While Donald and Hill duke it out state by state and the world wonders if the Chicago Cubs will go all the way, a truly momentous event is about to shake the universe. Tomorrow, in fact.
The new iPhone will come out and it won’t have a headphone jack! At least what’s what the dozens of publications and web sites that follow this sort of thing are predicting. The iPhone 7 will have better cameras, a faster chip and way more memory capacity. But it won’t look much different from the one you may already be carrying. This Forbes piece quotes an analyst who is purported to be the best Apple shaman, who lists 15 improvements in the new version.
By getting rid of the headphone jack (and cording people to use lo-fi bluetooth ears), the experts say, Apply will be able to make the phone even thinner and more waterproof. But for a radically redesigned iPhone, fans will have to wait yet another year. Shucks.
Because smart phones don’t wear out, and the vendors of their apps are constantly updating the software, objectively speaking not one soul will be any the worse for not shelling out for a new iPhone. Yet the fate of the iPhone sales has a public effect because the device is what propelled Apple to among the most highly valued companies. At the moment, Apple doesn’t appear to have a world-beating product to sustain its $500 billion or $600 billion in market capitalization.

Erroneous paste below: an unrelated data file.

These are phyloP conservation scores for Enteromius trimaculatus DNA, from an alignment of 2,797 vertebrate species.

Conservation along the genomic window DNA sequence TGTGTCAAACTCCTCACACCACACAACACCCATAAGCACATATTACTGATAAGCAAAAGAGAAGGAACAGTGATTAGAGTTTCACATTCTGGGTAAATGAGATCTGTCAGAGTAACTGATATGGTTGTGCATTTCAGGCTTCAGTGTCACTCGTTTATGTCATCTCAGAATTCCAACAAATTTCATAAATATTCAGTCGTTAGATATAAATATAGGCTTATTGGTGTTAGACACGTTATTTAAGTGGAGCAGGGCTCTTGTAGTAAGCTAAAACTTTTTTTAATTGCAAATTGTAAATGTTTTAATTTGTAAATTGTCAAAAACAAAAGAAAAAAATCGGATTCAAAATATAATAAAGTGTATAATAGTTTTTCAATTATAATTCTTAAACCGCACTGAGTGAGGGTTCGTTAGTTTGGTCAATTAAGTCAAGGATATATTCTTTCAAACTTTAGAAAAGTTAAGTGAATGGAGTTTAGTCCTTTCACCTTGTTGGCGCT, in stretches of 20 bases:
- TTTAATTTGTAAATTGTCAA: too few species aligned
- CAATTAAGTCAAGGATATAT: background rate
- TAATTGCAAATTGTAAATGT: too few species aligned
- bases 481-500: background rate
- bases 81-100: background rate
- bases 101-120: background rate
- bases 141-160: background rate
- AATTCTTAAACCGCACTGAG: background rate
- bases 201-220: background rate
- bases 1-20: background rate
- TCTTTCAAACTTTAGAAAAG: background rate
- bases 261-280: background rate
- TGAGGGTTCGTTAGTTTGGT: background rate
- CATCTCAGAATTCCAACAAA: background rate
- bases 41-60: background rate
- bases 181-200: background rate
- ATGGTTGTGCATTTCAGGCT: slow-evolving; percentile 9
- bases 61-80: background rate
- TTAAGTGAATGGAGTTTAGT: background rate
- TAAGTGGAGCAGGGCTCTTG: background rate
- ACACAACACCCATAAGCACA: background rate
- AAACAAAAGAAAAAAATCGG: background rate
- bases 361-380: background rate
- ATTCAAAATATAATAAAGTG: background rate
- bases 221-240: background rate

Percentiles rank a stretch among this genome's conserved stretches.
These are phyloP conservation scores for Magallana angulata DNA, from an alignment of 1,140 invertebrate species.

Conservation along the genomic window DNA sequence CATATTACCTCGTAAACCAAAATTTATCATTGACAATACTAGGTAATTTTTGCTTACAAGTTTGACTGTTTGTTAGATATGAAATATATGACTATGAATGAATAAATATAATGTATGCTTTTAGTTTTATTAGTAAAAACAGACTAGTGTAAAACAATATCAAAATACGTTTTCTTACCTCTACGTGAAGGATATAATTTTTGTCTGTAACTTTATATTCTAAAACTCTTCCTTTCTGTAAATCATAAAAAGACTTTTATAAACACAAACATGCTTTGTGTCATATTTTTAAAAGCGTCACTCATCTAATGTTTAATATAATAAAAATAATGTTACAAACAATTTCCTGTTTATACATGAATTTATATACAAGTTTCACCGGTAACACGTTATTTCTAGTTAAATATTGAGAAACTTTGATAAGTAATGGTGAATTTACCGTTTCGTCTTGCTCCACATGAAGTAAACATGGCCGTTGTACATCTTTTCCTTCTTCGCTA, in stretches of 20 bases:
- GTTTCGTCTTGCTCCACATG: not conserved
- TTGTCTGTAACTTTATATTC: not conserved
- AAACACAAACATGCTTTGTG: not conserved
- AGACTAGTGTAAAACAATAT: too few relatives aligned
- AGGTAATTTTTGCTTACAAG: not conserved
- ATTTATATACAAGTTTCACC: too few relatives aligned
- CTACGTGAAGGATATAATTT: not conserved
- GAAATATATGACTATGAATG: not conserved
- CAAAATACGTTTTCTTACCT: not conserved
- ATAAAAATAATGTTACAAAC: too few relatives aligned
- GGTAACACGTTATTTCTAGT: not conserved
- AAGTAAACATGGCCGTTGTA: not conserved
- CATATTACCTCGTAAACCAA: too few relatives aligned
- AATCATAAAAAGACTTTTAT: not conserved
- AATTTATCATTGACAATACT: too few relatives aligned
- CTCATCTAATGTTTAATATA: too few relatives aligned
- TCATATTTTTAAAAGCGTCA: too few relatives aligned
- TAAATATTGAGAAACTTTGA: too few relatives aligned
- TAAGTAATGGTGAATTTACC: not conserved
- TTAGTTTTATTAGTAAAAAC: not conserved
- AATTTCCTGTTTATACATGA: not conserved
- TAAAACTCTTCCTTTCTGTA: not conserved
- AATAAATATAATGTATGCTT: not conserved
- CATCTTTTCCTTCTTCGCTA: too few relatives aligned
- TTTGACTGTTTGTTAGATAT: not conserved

Apple’s competitors aren’t faring much better. Although millions prefer Galaxies, 80 percent of smart phone profits are reported to be Apple’s.
Smart phones still have room for improvement. New display technologies promise better color and lower power consumption. Voice recognition and input still mostly stinks. Batteries, cameras, touch features, software integration — those always offer opportunities for tweaks and upgrades. But the fundamental model of what people understand to be a smart phone has been set and static for nearly a decade.
Who knows, maybe the next step-function change will consist of phones that roll up into cylinders. Regardless, the smart phone isn’t the first product to mature then become a commodity for decades. The iPhone has become such a technology mainstay, both for individuals and organizations, it’s fostered an ecosystem of developers that will keep it relevant for a long time.
Apple speculation has shifted to whether the company is working on an automobile, and whether it will be driverless. This Macworld article from last month is one of many summing up all that is publicly known or suspected about “project Titan.”
If Apple does come out with a car by 2020 or 2021, it would be more than a century after the Ohio outfit called Apple Automobile Company came out with its roadster. The company, founded in 1915, only lasted two years. W.A. Apple’s son later made parts for the Air Force.